The Louisville Waste Management District has passed a resolution adopting a new five-year solid waste management plan. The plan now goes to the state for approval.

The plan sets a vision for the county–one that includes more recycling and less landfilling of trash. With help from a Bloomberg Philanthropies grant, the county plans to increase the recycling rate to 50 percent of all waste in three years and to 90 percent in 30 years.

The plan also proposes a ban on plastic bags for use with yard waste, because plastic contaminates the yard waste and makes it impossible to compost. Solid Waste Advisory Board member Sarah Lynn Cunningham says although the public is under the impression that the yard waste is composted, in reality almost all of it goes into the landfill to be used for daily cover.

When I reported on the issue last month, Metro Public Works estimated 70 percent of the yard waste ends up in the landfill because of contamination. Metro Government pays Waste Management $31 a ton to haul away the yard waste, for a cost of nearly $1.4 million over the last four fiscal years.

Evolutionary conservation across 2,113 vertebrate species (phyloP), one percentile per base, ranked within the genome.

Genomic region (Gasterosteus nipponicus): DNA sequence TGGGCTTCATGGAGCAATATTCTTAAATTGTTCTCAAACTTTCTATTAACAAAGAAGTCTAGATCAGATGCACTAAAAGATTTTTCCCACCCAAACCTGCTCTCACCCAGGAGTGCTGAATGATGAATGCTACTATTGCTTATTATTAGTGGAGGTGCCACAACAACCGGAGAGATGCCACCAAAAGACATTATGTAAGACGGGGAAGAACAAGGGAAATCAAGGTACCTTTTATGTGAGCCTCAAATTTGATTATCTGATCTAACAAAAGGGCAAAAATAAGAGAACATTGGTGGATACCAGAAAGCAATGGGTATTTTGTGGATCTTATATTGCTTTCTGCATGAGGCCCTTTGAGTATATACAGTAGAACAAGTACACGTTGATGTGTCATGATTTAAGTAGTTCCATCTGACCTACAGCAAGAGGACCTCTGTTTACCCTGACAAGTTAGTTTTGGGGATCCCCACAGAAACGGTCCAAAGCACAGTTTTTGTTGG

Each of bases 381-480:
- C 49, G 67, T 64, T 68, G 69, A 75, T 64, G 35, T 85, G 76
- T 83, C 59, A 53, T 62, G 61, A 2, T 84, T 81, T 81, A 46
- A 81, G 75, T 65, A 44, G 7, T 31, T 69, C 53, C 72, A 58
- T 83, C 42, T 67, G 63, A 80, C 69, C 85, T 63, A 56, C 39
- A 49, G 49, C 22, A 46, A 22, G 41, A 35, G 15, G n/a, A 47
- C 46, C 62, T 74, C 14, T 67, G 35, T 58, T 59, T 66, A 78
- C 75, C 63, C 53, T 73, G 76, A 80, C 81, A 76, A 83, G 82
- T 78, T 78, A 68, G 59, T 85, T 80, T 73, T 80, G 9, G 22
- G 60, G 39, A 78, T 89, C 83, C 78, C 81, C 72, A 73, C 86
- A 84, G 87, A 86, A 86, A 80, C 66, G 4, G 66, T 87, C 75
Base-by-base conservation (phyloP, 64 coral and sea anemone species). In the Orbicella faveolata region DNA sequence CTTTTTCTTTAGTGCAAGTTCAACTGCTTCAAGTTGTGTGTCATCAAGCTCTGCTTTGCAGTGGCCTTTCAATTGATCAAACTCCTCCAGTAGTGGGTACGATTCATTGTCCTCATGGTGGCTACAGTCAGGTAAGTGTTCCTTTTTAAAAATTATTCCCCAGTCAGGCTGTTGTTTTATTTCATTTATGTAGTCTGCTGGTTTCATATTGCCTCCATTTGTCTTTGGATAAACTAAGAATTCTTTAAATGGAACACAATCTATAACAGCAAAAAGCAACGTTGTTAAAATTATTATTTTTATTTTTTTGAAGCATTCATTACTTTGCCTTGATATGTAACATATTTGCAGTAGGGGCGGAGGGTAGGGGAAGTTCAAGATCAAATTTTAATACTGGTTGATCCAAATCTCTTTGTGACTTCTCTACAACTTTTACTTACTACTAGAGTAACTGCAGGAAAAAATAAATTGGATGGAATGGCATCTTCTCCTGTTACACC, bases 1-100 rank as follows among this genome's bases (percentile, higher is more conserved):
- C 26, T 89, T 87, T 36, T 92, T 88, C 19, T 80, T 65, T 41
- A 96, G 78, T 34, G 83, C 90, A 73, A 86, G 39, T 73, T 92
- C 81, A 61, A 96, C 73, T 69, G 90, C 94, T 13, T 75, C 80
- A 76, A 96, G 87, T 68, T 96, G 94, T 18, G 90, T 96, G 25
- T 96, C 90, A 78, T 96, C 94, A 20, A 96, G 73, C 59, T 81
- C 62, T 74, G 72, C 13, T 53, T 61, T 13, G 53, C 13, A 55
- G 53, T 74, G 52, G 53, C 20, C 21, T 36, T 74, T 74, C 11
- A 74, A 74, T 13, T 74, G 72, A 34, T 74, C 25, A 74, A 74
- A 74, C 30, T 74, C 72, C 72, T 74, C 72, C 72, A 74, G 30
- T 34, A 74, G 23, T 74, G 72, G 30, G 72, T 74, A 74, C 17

If plastic bags weren’t used for yard waste, at least one form of contamination would be avoided. In a first step to implement that goal, the district’s board drafted an ordinance. The measure requires yard waste to be placed in either reusable containers, paper bags or certified compostable bags. The board has the authority to pass the ordinance itself, but is first seeking input from Metro Council members and the Mayor.